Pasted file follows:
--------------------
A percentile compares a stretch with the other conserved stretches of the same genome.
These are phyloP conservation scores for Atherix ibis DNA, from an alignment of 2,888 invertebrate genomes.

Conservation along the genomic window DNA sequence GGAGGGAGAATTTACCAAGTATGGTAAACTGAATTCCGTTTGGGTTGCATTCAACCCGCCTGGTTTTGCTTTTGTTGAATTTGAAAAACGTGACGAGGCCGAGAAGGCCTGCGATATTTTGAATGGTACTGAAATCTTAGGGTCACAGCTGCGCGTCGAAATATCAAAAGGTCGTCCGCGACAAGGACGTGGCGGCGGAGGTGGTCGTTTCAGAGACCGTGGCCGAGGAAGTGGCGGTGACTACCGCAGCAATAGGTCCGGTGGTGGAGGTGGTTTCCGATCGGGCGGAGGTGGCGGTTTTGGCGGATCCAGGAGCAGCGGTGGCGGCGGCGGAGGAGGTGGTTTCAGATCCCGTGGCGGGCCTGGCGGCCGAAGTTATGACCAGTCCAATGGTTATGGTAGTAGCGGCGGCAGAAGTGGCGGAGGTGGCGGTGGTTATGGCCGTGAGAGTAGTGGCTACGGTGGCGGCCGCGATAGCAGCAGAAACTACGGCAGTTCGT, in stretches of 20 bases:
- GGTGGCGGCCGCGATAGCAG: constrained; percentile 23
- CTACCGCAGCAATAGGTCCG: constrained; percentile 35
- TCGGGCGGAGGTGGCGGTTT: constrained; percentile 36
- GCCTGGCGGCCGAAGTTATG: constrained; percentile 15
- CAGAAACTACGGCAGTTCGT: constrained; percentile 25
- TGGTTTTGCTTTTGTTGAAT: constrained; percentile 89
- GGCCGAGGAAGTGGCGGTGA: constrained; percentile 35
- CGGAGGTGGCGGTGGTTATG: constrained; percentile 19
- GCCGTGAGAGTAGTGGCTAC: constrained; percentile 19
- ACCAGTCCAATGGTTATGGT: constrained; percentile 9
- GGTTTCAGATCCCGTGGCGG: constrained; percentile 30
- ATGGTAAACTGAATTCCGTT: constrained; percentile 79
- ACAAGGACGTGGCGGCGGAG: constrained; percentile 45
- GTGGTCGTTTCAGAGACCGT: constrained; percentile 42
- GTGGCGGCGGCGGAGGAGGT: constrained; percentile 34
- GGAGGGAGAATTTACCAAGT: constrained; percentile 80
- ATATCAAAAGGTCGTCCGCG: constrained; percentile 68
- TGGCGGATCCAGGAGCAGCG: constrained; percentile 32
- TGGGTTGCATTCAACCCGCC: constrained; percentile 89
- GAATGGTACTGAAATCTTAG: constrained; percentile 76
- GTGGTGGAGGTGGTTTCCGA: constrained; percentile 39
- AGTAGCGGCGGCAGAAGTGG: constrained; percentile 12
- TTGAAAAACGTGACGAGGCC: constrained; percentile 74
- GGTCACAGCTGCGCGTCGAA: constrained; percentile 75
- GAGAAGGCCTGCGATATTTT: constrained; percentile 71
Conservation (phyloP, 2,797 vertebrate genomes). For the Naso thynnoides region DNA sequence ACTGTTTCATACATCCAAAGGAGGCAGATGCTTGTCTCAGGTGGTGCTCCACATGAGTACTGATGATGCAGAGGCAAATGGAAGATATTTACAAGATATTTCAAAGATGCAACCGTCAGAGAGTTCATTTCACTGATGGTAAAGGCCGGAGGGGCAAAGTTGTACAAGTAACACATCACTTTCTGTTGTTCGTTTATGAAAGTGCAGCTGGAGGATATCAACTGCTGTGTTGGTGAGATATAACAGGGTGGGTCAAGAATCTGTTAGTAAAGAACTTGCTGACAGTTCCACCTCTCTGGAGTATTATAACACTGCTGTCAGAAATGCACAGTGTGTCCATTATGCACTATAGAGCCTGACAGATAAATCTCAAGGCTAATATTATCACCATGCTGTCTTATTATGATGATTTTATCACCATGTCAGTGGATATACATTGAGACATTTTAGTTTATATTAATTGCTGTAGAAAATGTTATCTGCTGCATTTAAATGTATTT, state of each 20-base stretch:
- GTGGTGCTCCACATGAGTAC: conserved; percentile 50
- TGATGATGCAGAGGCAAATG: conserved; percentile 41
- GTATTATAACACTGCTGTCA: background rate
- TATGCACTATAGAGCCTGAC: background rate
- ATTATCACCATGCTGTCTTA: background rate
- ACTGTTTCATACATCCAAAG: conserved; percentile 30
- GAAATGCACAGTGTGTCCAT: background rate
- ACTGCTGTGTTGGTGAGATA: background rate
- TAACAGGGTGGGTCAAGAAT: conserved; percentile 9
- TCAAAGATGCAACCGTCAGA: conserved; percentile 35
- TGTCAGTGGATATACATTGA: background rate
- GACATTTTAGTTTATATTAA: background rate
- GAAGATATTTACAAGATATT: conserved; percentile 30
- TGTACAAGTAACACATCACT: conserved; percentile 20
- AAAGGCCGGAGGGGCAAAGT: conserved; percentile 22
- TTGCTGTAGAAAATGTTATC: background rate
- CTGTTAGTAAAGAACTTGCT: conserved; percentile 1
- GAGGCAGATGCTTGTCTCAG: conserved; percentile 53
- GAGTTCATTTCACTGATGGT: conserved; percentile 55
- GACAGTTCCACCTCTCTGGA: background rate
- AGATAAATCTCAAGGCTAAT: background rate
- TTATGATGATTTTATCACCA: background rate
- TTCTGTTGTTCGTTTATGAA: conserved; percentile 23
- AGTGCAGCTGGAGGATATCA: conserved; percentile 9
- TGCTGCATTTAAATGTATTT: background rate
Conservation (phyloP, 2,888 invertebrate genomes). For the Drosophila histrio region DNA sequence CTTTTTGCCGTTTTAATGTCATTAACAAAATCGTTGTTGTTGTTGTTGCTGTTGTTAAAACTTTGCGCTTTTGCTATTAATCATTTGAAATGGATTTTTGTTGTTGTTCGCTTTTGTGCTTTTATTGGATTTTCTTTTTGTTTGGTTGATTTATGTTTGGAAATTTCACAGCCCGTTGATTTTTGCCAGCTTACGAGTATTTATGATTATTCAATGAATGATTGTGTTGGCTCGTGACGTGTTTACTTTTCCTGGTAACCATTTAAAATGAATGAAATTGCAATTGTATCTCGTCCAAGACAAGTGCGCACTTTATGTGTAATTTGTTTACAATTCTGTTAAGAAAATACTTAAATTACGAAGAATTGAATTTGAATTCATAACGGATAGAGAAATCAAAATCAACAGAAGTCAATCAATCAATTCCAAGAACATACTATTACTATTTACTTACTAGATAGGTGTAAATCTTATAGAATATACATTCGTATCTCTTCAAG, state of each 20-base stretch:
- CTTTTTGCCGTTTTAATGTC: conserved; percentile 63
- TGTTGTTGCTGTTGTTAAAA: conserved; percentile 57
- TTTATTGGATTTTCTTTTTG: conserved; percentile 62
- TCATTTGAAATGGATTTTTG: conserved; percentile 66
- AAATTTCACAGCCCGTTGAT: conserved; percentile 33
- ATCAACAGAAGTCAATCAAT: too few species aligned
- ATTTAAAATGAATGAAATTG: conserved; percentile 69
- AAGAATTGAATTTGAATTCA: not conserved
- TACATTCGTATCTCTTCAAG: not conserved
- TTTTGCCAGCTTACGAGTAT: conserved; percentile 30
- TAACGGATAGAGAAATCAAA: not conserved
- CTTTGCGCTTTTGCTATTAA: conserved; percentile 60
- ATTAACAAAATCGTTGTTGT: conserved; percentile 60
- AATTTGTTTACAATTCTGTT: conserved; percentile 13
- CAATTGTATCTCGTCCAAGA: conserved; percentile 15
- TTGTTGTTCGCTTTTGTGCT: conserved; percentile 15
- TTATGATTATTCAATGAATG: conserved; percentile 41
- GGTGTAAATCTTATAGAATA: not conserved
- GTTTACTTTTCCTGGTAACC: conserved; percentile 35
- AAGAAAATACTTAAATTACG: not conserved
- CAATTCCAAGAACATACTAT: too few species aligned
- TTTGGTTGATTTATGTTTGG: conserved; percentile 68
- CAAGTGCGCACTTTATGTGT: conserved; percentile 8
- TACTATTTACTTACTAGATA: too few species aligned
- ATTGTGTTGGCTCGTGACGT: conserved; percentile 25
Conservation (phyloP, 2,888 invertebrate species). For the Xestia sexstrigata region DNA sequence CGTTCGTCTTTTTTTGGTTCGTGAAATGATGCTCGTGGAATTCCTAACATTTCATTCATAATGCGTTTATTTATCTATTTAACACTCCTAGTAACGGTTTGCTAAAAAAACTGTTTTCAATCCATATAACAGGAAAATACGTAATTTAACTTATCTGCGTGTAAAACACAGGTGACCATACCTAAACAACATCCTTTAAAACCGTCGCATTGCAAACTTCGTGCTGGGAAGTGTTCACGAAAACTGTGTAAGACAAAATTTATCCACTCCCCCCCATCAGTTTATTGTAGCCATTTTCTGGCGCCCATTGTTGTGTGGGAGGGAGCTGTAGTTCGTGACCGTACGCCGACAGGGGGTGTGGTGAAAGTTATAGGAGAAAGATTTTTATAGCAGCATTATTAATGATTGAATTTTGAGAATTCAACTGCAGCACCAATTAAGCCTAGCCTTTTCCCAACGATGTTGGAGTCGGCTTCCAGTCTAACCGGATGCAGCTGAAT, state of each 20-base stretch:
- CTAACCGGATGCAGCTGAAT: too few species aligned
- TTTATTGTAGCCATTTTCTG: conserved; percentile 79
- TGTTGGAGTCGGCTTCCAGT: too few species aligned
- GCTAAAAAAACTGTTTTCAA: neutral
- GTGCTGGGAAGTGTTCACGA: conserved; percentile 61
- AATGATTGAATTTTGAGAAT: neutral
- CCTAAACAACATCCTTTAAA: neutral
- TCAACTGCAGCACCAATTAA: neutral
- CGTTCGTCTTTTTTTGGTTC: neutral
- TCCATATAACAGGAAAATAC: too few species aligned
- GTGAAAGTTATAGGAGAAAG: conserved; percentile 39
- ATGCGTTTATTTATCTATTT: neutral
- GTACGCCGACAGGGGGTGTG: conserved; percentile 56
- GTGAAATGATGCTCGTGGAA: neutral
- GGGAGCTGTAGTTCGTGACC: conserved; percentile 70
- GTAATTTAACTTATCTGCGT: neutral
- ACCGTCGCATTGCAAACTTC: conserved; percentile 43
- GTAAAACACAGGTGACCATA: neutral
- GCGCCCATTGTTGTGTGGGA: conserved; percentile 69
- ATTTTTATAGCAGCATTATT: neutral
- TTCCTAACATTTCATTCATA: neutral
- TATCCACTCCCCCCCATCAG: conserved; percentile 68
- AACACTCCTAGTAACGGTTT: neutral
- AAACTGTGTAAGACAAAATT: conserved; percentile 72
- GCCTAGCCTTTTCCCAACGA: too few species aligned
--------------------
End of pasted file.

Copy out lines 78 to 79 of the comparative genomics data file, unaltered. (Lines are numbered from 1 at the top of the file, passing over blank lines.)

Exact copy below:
- CAAGTGCGCACTTTATGTGT: conserved; percentile 8
- TACTATTTACTTACTAGATA: too few species aligned